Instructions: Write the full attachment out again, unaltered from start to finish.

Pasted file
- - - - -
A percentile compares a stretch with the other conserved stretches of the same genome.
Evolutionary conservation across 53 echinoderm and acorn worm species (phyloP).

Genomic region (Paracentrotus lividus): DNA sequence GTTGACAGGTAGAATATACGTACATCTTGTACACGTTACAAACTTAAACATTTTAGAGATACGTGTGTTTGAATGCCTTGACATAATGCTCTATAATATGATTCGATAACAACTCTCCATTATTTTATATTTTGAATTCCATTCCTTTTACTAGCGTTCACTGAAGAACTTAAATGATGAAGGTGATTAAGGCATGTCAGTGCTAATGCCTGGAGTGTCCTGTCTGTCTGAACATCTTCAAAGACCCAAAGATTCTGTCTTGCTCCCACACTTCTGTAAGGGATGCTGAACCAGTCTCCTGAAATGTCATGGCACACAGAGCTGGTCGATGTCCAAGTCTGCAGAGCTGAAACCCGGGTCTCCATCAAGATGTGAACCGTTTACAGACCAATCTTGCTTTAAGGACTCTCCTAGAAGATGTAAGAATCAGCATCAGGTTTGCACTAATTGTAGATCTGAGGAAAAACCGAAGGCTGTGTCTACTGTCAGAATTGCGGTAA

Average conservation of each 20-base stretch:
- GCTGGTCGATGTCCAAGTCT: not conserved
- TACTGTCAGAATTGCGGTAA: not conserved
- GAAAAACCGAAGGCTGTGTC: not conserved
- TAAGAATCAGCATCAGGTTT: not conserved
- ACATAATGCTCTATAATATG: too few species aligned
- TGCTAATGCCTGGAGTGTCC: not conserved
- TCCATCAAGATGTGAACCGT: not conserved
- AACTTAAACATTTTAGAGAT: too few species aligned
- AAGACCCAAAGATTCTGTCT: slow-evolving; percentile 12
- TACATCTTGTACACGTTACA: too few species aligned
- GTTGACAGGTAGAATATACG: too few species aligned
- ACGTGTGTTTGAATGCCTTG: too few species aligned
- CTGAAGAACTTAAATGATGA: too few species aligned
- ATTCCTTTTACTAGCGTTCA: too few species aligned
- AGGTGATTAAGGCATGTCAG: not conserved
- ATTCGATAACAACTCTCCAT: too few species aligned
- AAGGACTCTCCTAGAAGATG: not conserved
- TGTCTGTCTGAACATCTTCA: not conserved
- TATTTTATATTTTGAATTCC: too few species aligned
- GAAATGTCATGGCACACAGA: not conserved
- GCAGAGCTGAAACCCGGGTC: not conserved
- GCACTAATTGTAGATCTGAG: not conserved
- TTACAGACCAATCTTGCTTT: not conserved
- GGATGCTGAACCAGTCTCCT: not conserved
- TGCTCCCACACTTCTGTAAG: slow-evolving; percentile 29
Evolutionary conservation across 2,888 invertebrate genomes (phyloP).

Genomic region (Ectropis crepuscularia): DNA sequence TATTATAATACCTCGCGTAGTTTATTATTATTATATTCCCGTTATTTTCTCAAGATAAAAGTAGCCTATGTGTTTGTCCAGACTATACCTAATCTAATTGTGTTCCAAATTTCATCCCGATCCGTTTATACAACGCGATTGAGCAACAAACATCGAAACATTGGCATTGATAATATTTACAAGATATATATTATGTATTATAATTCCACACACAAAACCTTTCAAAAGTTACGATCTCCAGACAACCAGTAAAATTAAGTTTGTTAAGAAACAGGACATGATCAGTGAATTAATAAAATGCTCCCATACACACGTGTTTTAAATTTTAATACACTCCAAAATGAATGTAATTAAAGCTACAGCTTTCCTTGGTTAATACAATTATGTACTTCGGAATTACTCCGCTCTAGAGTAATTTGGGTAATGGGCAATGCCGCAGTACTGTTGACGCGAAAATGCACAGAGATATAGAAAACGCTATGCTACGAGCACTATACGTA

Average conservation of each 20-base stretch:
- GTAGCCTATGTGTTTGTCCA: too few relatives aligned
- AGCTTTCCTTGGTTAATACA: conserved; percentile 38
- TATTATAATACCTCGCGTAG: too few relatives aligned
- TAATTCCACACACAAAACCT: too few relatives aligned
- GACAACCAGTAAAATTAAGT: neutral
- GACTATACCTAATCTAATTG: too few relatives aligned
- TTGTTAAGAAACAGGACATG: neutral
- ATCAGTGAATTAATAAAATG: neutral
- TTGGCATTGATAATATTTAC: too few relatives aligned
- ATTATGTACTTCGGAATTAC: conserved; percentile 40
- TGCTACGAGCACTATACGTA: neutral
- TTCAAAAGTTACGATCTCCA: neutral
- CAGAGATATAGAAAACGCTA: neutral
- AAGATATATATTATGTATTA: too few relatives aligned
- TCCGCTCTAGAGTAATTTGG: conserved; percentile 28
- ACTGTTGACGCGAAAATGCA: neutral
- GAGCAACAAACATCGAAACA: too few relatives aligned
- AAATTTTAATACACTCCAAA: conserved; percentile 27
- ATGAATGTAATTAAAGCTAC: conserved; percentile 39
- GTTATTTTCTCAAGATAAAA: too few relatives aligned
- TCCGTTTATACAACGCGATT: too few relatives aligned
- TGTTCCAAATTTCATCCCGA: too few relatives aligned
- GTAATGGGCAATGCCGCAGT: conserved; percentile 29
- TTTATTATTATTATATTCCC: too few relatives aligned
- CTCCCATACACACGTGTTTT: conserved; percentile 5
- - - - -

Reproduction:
A percentile compares a stretch with the other conserved stretches of the same genome.
Evolutionary conservation across 53 echinoderm and acorn worm species (phyloP).

Genomic region (Paracentrotus lividus): DNA sequence GTTGACAGGTAGAATATACGTACATCTTGTACACGTTACAAACTTAAACATTTTAGAGATACGTGTGTTTGAATGCCTTGACATAATGCTCTATAATATGATTCGATAACAACTCTCCATTATTTTATATTTTGAATTCCATTCCTTTTACTAGCGTTCACTGAAGAACTTAAATGATGAAGGTGATTAAGGCATGTCAGTGCTAATGCCTGGAGTGTCCTGTCTGTCTGAACATCTTCAAAGACCCAAAGATTCTGTCTTGCTCCCACACTTCTGTAAGGGATGCTGAACCAGTCTCCTGAAATGTCATGGCACACAGAGCTGGTCGATGTCCAAGTCTGCAGAGCTGAAACCCGGGTCTCCATCAAGATGTGAACCGTTTACAGACCAATCTTGCTTTAAGGACTCTCCTAGAAGATGTAAGAATCAGCATCAGGTTTGCACTAATTGTAGATCTGAGGAAAAACCGAAGGCTGTGTCTACTGTCAGAATTGCGGTAA

Average conservation of each 20-base stretch:
- GCTGGTCGATGTCCAAGTCT: not conserved
- TACTGTCAGAATTGCGGTAA: not conserved
- GAAAAACCGAAGGCTGTGTC: not conserved
- TAAGAATCAGCATCAGGTTT: not conserved
- ACATAATGCTCTATAATATG: too few species aligned
- TGCTAATGCCTGGAGTGTCC: not conserved
- TCCATCAAGATGTGAACCGT: not conserved
- AACTTAAACATTTTAGAGAT: too few species aligned
- AAGACCCAAAGATTCTGTCT: slow-evolving; percentile 12
- TACATCTTGTACACGTTACA: too few species aligned
- GTTGACAGGTAGAATATACG: too few species aligned
- ACGTGTGTTTGAATGCCTTG: too few species aligned
- CTGAAGAACTTAAATGATGA: too few species aligned
- ATTCCTTTTACTAGCGTTCA: too few species aligned
- AGGTGATTAAGGCATGTCAG: not conserved
- ATTCGATAACAACTCTCCAT: too few species aligned
- AAGGACTCTCCTAGAAGATG: not conserved
- TGTCTGTCTGAACATCTTCA: not conserved
- TATTTTATATTTTGAATTCC: too few species aligned
- GAAATGTCATGGCACACAGA: not conserved
- GCAGAGCTGAAACCCGGGTC: not conserved
- GCACTAATTGTAGATCTGAG: not conserved
- TTACAGACCAATCTTGCTTT: not conserved
- GGATGCTGAACCAGTCTCCT: not conserved
- TGCTCCCACACTTCTGTAAG: slow-evolving; percentile 29
Evolutionary conservation across 2,888 invertebrate genomes (phyloP).

Genomic region (Ectropis crepuscularia): DNA sequence TATTATAATACCTCGCGTAGTTTATTATTATTATATTCCCGTTATTTTCTCAAGATAAAAGTAGCCTATGTGTTTGTCCAGACTATACCTAATCTAATTGTGTTCCAAATTTCATCCCGATCCGTTTATACAACGCGATTGAGCAACAAACATCGAAACATTGGCATTGATAATATTTACAAGATATATATTATGTATTATAATTCCACACACAAAACCTTTCAAAAGTTACGATCTCCAGACAACCAGTAAAATTAAGTTTGTTAAGAAACAGGACATGATCAGTGAATTAATAAAATGCTCCCATACACACGTGTTTTAAATTTTAATACACTCCAAAATGAATGTAATTAAAGCTACAGCTTTCCTTGGTTAATACAATTATGTACTTCGGAATTACTCCGCTCTAGAGTAATTTGGGTAATGGGCAATGCCGCAGTACTGTTGACGCGAAAATGCACAGAGATATAGAAAACGCTATGCTACGAGCACTATACGTA

Average conservation of each 20-base stretch:
- GTAGCCTATGTGTTTGTCCA: too few relatives aligned
- AGCTTTCCTTGGTTAATACA: conserved; percentile 38
- TATTATAATACCTCGCGTAG: too few relatives aligned
- TAATTCCACACACAAAACCT: too few relatives aligned
- GACAACCAGTAAAATTAAGT: neutral
- GACTATACCTAATCTAATTG: too few relatives aligned
- TTGTTAAGAAACAGGACATG: neutral
- ATCAGTGAATTAATAAAATG: neutral
- TTGGCATTGATAATATTTAC: too few relatives aligned
- ATTATGTACTTCGGAATTAC: conserved; percentile 40
- TGCTACGAGCACTATACGTA: neutral
- TTCAAAAGTTACGATCTCCA: neutral
- CAGAGATATAGAAAACGCTA: neutral
- AAGATATATATTATGTATTA: too few relatives aligned
- TCCGCTCTAGAGTAATTTGG: conserved; percentile 28
- ACTGTTGACGCGAAAATGCA: neutral
- GAGCAACAAACATCGAAACA: too few relatives aligned
- AAATTTTAATACACTCCAAA: conserved; percentile 27
- ATGAATGTAATTAAAGCTAC: conserved; percentile 39
- GTTATTTTCTCAAGATAAAA: too few relatives aligned
- TCCGTTTATACAACGCGATT: too few relatives aligned
- TGTTCCAAATTTCATCCCGA: too few relatives aligned
- GTAATGGGCAATGCCGCAGT: conserved; percentile 29
- TTTATTATTATTATATTCCC: too few relatives aligned
- CTCCCATACACACGTGTTTT: conserved; percentile 5